Turmeric Tea (Good for Arthritis Patients)
The potential health benefits of turmeric tea are wide and varied, but one of the most interesting properties of this super-healthy drink is its ability to reduce inflammation and joint pain in rheumatoid arthritis patients. But before we explore in detail why turmeric tea is so good at reducing arthritis pain and joint stiffness, let's take a look at the steps involved in making this popular Indian home remedy:
- 1 scant cup water
- 1 teaspoon pure turmeric powder
- 1 teaspoon honey
- In a tea cup, prepare a golden yellow paste by mixing the turmeric powder with the honey.
- Pour hot water into the cup, and stir well to dissolve the turmeric paste into the liquid. Drink your anti-arthritis turmeric tea once it has has cooled down a bit.
Note: Turmeric can stain anything it comes in contact with, including hands, clothes, and kitchenware.
Where to Buy Tea Blends Featuring Turmeric
The basic recipe for turmeric tea only calls for a few basic ingredients. However, drinking plain turmeric tea may get boring after a while. To keep your taste buds happy, try jazzing up plain turmeric infusion with spices like cardamom, black pepper, cloves, cinnamon, ginger root, lemongrass, or vanilla. You can also buy pre-mixed tea blends featuring turmeric. These blends have been carefully formulated to provide the best culinary experiences. If you want to buy a pre-mixed herbal tea blend featuring turmeric – rather than create your own from pure turmeric powder – check out these products and online shops:
- Blend of ginger, licorice, turmeric, lemongrass, and citrus in USDA organic quality available here from Amazon.com
- Blend of decaffeinated green tea, turmeric, lemongrass, peppermint, cat's claw, yucca root and more, specifically formulated to support joint health, multipack available here from Amazon.com
- Trying to find a turmeric tea blend in the UK? Try Pukka Tea's hot & spicy blend of ginger, galangal, and golden turmeric – available from Amazon's UK branch here
Why Turmeric Tea is Good for Joint Pain
In India, Ayurvedic healers and other practitioners of traditional medicine commonly use turmeric tea to treat arthritis and other inflammatory diseases. In recent years, also Western scientists have acknowledged the strong anti-inflammatory and anti-arthritis properties of turmeric. According to a study published in the November 2006 issue of the journal Arthritis and Rheumatism, the three main curcuminoids in turmeric are responsible for its anti-arthritis effects.
If you've ever followed a diet for rheumatoid arthritis sufferers, you may already know that foods rich in quercetin are considered particularly good for arthritis patients due to the anti-inflammatory properties of quercetin. But turns out, turmeric tea may be an even better natural remedy for inflamed joints than quercetin! A study published in the April 2006 issue of the journal Inflammation Research found that while both curcumin from turmeric and quercetin were capable of alleviating the inflammatory aspects of rheumatoid arthritis, curcumin showed more anti-arthritis activity than quercetin.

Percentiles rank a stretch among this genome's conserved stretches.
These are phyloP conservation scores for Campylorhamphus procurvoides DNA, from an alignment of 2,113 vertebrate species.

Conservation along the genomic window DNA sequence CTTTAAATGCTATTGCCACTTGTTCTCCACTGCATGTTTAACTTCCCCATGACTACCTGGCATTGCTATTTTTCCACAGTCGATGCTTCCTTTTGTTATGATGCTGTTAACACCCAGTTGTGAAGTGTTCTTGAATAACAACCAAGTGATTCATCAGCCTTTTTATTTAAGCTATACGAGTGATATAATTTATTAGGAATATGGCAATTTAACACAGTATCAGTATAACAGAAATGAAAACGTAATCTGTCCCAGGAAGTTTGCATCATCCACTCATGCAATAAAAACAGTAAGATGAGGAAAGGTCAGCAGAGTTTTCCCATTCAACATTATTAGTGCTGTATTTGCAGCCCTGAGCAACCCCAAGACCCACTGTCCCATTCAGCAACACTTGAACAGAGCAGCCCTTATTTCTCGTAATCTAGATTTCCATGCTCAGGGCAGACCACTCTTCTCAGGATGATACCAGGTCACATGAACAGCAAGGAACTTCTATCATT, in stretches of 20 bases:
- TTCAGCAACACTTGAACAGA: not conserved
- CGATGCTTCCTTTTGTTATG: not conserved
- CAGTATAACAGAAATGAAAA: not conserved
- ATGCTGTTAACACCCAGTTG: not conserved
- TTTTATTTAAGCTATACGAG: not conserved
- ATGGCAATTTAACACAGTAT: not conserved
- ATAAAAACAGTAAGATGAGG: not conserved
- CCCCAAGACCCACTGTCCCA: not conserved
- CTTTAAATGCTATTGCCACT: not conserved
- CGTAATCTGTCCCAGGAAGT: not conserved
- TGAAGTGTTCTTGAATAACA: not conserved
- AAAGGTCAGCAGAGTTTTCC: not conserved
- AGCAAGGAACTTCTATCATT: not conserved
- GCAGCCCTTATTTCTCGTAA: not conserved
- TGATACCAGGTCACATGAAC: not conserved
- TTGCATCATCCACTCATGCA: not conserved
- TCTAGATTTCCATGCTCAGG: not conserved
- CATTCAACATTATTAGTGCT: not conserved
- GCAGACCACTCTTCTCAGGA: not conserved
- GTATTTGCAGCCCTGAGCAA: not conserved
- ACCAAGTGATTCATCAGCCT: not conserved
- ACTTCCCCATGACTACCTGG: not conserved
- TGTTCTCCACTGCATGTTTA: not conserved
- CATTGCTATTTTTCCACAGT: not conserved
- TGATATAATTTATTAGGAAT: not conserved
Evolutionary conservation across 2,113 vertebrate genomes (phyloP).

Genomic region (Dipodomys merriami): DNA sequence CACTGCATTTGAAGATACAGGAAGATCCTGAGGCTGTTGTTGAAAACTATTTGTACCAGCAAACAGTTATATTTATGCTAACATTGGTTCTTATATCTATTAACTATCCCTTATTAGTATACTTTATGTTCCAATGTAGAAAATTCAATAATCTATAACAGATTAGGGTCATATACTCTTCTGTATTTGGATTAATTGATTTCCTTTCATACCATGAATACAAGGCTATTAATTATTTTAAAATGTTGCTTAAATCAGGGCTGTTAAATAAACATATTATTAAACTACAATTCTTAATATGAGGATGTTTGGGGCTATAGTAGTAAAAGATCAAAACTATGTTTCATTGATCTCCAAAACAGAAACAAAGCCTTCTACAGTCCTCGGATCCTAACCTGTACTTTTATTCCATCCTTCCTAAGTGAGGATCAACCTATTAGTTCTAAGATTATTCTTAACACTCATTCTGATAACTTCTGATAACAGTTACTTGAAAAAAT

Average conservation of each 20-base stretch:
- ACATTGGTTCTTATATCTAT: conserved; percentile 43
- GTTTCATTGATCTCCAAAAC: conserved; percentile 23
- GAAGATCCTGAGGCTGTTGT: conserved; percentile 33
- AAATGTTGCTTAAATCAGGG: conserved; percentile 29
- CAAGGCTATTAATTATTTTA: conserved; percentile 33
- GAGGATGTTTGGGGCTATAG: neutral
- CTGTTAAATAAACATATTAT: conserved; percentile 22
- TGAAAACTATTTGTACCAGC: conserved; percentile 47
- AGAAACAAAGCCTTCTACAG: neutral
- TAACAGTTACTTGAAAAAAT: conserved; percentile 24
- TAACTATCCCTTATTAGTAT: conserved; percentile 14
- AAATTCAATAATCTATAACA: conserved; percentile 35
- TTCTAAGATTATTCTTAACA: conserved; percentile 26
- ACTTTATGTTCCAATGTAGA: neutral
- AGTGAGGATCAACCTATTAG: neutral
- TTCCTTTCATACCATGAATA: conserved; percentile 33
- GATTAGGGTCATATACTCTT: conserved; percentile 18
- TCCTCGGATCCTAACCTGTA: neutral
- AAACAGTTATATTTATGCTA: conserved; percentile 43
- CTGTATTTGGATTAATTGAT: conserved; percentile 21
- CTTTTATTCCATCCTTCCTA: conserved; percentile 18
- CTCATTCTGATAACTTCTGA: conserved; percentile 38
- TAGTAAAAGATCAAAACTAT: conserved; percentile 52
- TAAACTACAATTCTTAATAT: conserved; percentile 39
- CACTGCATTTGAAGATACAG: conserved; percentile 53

Most of the scientific research on turmeric and arthritis has focused on rheumatoid arthritis, but, turmeric may also provide benefits for people with osteoarthritis, an age-related arthritis that is caused by 'wear and tear' on joints. A study presented at the 2011 World Congress on Osteoarthritis in San Diego showed that a combination of curcumin extract from turmeric root and boswellia extract was superior to the prescription drug celecoxib in relieving joint pain and increasing the distance osteoarthritis sufferers were capable of walking. After the 4-week trial period, 93% of the patients who received the herbal remedy consisting of turmeric and boswellia extracts could walk more than 1,000 meters, compared with 86% of the patients in the celecoxib group. The beneficial effects of the herbal supplement were even more impressive when joint pain was measured: a staggering 93% of the subjects in the turmeric-boswellia supplement group reported an improvement in or elimination of pain, compared with 79% of the patients in the celecoxib group.
Early research suggests that turmeric is likely safe for arthritis patients when used in normal amounts. A pilot clinical study published in the November 2012 issue of the journal Phytotherapy Research analyzed the effects of curcumin in patients diagnosed with RA, and found no adverse reactions associated with the doses used in this study (500 milligrams of curcumin). However, pregnant women might want to avoid drinking turmeric tea as turmeric is potentially emmenagogic and abortifacient. Furthermore, people with gallstones or other gallbladder problems as well as people who are scheduled for surgery might want to avoid using turmeric. You should also talk to your doctor if you're planning to use turmeric tea as a medicine while taking other medicines.
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